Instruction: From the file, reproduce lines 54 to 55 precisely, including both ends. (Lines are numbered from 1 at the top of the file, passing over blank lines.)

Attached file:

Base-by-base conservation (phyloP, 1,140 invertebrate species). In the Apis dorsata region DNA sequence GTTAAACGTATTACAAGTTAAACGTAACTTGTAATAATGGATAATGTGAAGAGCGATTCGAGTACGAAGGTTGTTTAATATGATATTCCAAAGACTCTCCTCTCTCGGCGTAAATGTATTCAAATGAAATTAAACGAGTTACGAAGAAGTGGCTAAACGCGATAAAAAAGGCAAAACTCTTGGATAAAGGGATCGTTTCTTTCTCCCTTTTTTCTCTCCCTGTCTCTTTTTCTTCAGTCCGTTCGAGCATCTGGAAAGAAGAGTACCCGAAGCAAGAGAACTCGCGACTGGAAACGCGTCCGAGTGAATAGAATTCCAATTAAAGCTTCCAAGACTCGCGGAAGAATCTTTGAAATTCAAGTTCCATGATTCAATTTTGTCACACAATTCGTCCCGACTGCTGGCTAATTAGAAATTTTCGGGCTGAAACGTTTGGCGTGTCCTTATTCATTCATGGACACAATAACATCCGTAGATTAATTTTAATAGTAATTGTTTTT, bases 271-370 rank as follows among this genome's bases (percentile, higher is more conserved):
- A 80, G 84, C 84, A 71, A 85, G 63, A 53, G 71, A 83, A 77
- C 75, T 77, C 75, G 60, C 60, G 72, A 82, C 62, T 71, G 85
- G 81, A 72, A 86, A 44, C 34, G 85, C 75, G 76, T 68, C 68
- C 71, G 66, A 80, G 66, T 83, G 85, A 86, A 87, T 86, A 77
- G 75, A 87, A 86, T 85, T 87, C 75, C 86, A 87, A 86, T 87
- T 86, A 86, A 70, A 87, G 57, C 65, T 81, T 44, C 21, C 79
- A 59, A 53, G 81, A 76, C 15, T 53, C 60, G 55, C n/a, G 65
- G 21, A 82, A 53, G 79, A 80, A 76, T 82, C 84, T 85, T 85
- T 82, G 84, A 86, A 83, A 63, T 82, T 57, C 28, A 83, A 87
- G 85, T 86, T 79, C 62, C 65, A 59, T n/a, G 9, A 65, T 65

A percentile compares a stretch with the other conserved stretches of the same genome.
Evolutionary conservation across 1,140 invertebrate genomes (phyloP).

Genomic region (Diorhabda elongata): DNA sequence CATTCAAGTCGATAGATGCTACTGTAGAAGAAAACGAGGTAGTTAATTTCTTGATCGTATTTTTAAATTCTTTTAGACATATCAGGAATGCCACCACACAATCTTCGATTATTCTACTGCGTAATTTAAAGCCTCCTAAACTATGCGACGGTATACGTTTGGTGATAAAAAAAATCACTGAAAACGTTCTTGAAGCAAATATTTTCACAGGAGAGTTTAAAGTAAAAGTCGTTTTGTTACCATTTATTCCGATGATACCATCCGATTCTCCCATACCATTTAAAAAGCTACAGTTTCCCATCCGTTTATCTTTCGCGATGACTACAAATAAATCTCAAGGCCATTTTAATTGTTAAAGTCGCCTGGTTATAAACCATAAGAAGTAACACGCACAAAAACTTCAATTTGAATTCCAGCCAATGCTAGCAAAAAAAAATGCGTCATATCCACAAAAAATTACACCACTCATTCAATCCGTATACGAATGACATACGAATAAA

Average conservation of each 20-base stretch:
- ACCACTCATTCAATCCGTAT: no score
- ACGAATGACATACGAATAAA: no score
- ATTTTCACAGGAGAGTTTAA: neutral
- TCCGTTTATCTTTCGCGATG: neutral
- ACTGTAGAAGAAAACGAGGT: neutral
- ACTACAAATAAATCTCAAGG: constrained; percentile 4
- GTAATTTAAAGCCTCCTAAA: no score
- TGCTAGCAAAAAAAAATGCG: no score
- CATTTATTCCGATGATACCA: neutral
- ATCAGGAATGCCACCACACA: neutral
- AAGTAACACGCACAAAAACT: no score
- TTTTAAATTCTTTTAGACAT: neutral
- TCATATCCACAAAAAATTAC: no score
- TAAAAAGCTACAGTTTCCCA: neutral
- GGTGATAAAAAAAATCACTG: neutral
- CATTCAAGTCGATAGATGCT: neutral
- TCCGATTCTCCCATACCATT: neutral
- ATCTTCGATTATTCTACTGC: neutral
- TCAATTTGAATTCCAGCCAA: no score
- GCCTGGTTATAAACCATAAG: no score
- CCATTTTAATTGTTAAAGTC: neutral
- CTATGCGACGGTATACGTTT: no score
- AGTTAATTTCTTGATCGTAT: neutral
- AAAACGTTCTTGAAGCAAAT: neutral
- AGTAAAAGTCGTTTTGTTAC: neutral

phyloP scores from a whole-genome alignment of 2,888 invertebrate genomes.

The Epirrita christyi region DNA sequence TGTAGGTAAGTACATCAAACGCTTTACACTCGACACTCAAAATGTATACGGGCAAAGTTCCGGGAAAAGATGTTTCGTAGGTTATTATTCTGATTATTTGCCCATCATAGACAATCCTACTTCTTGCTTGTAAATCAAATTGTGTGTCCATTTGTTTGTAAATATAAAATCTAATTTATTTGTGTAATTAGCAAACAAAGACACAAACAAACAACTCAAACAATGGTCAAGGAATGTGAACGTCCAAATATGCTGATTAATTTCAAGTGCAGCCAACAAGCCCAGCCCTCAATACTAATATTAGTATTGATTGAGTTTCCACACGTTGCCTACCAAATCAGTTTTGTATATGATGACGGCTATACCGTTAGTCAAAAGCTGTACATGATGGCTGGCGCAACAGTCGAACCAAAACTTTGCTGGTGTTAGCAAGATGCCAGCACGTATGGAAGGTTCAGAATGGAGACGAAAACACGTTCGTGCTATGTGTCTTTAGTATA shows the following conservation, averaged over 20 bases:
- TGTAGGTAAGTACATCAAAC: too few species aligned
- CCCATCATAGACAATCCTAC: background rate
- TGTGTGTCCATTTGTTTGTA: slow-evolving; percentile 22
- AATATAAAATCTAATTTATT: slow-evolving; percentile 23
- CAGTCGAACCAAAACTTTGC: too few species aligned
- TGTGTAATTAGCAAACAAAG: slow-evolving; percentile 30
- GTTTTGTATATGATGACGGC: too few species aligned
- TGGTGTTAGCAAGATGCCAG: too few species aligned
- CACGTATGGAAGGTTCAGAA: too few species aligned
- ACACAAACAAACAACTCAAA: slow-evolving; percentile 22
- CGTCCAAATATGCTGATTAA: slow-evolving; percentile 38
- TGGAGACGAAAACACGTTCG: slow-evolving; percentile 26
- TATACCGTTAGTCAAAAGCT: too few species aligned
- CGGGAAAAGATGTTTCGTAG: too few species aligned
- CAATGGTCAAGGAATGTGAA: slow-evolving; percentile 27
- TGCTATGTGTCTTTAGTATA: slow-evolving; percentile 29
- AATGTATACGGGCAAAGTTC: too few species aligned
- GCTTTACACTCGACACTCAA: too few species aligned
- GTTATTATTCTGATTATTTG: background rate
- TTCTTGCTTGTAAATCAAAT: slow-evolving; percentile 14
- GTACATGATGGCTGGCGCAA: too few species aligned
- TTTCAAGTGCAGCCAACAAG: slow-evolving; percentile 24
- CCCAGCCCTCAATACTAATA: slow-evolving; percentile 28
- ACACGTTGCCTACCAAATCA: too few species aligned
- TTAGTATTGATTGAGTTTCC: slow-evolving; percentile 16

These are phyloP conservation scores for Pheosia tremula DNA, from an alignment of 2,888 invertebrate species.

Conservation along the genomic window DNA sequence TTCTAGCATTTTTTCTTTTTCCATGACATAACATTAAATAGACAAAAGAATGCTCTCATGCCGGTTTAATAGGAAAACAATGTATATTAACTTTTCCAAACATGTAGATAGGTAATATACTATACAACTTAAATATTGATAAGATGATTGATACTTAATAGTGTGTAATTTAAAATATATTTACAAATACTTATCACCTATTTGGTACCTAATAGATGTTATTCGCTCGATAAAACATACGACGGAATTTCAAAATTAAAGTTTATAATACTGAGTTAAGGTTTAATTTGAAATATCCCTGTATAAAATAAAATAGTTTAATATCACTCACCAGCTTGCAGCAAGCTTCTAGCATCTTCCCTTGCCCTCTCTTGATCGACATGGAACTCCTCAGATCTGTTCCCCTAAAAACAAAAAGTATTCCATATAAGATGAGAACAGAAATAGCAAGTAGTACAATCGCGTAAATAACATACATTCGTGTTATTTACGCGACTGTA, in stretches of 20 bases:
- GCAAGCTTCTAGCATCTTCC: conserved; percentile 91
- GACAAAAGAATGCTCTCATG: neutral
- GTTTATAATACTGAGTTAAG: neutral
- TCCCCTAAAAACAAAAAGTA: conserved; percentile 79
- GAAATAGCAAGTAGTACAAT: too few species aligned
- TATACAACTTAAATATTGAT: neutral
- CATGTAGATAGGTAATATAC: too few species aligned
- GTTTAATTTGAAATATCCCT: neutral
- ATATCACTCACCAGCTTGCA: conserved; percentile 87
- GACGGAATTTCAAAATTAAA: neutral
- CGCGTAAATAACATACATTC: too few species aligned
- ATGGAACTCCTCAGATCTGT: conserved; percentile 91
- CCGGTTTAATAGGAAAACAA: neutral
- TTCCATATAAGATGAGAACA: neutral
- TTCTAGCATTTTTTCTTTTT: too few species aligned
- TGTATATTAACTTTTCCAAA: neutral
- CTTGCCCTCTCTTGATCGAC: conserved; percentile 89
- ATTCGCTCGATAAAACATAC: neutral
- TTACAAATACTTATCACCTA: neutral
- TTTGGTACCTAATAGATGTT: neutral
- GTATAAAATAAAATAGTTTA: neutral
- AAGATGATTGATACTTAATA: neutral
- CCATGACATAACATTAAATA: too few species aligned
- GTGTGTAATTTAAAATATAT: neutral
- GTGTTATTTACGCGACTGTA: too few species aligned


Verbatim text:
- TGGAGACGAAAACACGTTCG: slow-evolving; percentile 26
- TATACCGTTAGTCAAAAGCT: too few species aligned